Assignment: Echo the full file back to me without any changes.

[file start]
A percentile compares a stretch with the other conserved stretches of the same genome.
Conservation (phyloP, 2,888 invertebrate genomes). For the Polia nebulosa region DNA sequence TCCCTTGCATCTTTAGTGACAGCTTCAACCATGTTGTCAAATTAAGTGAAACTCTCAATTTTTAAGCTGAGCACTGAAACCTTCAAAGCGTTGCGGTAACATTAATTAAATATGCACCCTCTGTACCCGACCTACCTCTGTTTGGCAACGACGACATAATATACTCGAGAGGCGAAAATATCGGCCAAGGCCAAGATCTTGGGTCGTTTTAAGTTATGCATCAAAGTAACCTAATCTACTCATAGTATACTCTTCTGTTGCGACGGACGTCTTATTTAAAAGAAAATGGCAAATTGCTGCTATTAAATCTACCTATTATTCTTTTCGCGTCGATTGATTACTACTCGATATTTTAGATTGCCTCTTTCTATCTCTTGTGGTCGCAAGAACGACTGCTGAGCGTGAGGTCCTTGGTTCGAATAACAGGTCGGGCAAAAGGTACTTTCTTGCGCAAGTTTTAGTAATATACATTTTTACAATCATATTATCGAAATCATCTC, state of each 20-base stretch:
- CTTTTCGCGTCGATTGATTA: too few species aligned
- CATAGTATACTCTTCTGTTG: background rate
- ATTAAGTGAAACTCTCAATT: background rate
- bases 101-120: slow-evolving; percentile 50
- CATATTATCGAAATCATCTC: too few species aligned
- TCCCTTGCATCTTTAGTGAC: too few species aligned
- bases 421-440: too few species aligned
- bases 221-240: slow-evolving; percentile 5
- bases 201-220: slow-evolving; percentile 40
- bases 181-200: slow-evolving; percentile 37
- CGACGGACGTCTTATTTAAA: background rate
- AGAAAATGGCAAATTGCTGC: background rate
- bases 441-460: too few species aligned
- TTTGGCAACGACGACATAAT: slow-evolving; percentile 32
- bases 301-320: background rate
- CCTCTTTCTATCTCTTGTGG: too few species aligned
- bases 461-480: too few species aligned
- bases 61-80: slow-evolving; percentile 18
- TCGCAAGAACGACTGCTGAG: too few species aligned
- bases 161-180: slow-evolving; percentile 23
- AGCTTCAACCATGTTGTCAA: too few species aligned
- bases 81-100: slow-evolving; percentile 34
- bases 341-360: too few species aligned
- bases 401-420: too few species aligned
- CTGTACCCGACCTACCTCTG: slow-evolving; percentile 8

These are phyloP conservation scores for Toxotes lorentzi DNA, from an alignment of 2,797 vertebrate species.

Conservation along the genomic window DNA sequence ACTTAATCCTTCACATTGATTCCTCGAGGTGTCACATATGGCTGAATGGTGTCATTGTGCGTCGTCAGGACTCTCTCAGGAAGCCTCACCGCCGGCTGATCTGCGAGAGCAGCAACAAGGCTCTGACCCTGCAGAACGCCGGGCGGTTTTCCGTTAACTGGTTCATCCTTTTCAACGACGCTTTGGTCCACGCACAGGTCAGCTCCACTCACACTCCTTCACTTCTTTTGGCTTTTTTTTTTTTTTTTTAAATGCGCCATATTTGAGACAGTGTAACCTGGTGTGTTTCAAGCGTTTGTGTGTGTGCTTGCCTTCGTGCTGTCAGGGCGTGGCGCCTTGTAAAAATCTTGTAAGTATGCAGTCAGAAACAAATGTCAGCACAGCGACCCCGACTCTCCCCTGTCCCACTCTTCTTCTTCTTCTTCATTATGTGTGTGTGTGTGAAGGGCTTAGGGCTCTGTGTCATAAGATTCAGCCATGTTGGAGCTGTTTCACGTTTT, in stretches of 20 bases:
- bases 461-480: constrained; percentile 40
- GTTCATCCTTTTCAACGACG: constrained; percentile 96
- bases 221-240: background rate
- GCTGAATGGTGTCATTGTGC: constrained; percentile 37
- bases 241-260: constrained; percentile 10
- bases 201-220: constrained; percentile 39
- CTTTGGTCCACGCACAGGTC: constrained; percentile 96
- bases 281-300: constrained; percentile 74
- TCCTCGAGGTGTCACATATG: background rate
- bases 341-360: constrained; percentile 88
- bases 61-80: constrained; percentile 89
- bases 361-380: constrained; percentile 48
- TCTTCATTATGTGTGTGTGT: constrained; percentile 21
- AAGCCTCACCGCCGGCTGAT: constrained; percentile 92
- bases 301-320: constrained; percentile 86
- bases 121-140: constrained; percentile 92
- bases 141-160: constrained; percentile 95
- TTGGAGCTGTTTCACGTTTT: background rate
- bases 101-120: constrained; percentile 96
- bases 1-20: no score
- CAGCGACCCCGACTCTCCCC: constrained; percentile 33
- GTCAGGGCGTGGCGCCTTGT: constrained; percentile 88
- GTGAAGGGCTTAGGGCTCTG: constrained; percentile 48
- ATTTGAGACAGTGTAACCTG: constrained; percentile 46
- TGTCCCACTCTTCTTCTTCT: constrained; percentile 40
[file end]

A percentile compares a stretch with the other conserved stretches of the same genome.
Conservation (phyloP, 2,888 invertebrate genomes). For the Polia nebulosa region DNA sequence TCCCTTGCATCTTTAGTGACAGCTTCAACCATGTTGTCAAATTAAGTGAAACTCTCAATTTTTAAGCTGAGCACTGAAACCTTCAAAGCGTTGCGGTAACATTAATTAAATATGCACCCTCTGTACCCGACCTACCTCTGTTTGGCAACGACGACATAATATACTCGAGAGGCGAAAATATCGGCCAAGGCCAAGATCTTGGGTCGTTTTAAGTTATGCATCAAAGTAACCTAATCTACTCATAGTATACTCTTCTGTTGCGACGGACGTCTTATTTAAAAGAAAATGGCAAATTGCTGCTATTAAATCTACCTATTATTCTTTTCGCGTCGATTGATTACTACTCGATATTTTAGATTGCCTCTTTCTATCTCTTGTGGTCGCAAGAACGACTGCTGAGCGTGAGGTCCTTGGTTCGAATAACAGGTCGGGCAAAAGGTACTTTCTTGCGCAAGTTTTAGTAATATACATTTTTACAATCATATTATCGAAATCATCTC, state of each 20-base stretch:
- CTTTTCGCGTCGATTGATTA: too few species aligned
- CATAGTATACTCTTCTGTTG: background rate
- ATTAAGTGAAACTCTCAATT: background rate
- bases 101-120: slow-evolving; percentile 50
- CATATTATCGAAATCATCTC: too few species aligned
- TCCCTTGCATCTTTAGTGAC: too few species aligned
- bases 421-440: too few species aligned
- bases 221-240: slow-evolving; percentile 5
- bases 201-220: slow-evolving; percentile 40
- bases 181-200: slow-evolving; percentile 37
- CGACGGACGTCTTATTTAAA: background rate
- AGAAAATGGCAAATTGCTGC: background rate
- bases 441-460: too few species aligned
- TTTGGCAACGACGACATAAT: slow-evolving; percentile 32
- bases 301-320: background rate
- CCTCTTTCTATCTCTTGTGG: too few species aligned
- bases 461-480: too few species aligned
- bases 61-80: slow-evolving; percentile 18
- TCGCAAGAACGACTGCTGAG: too few species aligned
- bases 161-180: slow-evolving; percentile 23
- AGCTTCAACCATGTTGTCAA: too few species aligned
- bases 81-100: slow-evolving; percentile 34
- bases 341-360: too few species aligned
- bases 401-420: too few species aligned
- CTGTACCCGACCTACCTCTG: slow-evolving; percentile 8

These are phyloP conservation scores for Toxotes lorentzi DNA, from an alignment of 2,797 vertebrate species.

Conservation along the genomic window DNA sequence ACTTAATCCTTCACATTGATTCCTCGAGGTGTCACATATGGCTGAATGGTGTCATTGTGCGTCGTCAGGACTCTCTCAGGAAGCCTCACCGCCGGCTGATCTGCGAGAGCAGCAACAAGGCTCTGACCCTGCAGAACGCCGGGCGGTTTTCCGTTAACTGGTTCATCCTTTTCAACGACGCTTTGGTCCACGCACAGGTCAGCTCCACTCACACTCCTTCACTTCTTTTGGCTTTTTTTTTTTTTTTTTAAATGCGCCATATTTGAGACAGTGTAACCTGGTGTGTTTCAAGCGTTTGTGTGTGTGCTTGCCTTCGTGCTGTCAGGGCGTGGCGCCTTGTAAAAATCTTGTAAGTATGCAGTCAGAAACAAATGTCAGCACAGCGACCCCGACTCTCCCCTGTCCCACTCTTCTTCTTCTTCTTCATTATGTGTGTGTGTGTGAAGGGCTTAGGGCTCTGTGTCATAAGATTCAGCCATGTTGGAGCTGTTTCACGTTTT, in stretches of 20 bases:
- bases 461-480: constrained; percentile 40
- GTTCATCCTTTTCAACGACG: constrained; percentile 96
- bases 221-240: background rate
- GCTGAATGGTGTCATTGTGC: constrained; percentile 37
- bases 241-260: constrained; percentile 10
- bases 201-220: constrained; percentile 39
- CTTTGGTCCACGCACAGGTC: constrained; percentile 96
- bases 281-300: constrained; percentile 74
- TCCTCGAGGTGTCACATATG: background rate
- bases 341-360: constrained; percentile 88
- bases 61-80: constrained; percentile 89
- bases 361-380: constrained; percentile 48
- TCTTCATTATGTGTGTGTGT: constrained; percentile 21
- AAGCCTCACCGCCGGCTGAT: constrained; percentile 92
- bases 301-320: constrained; percentile 86
- bases 121-140: constrained; percentile 92
- bases 141-160: constrained; percentile 95
- TTGGAGCTGTTTCACGTTTT: background rate
- bases 101-120: constrained; percentile 96
- bases 1-20: no score
- CAGCGACCCCGACTCTCCCC: constrained; percentile 33
- GTCAGGGCGTGGCGCCTTGT: constrained; percentile 88
- GTGAAGGGCTTAGGGCTCTG: constrained; percentile 48
- ATTTGAGACAGTGTAACCTG: constrained; percentile 46
- TGTCCCACTCTTCTTCTTCT: constrained; percentile 40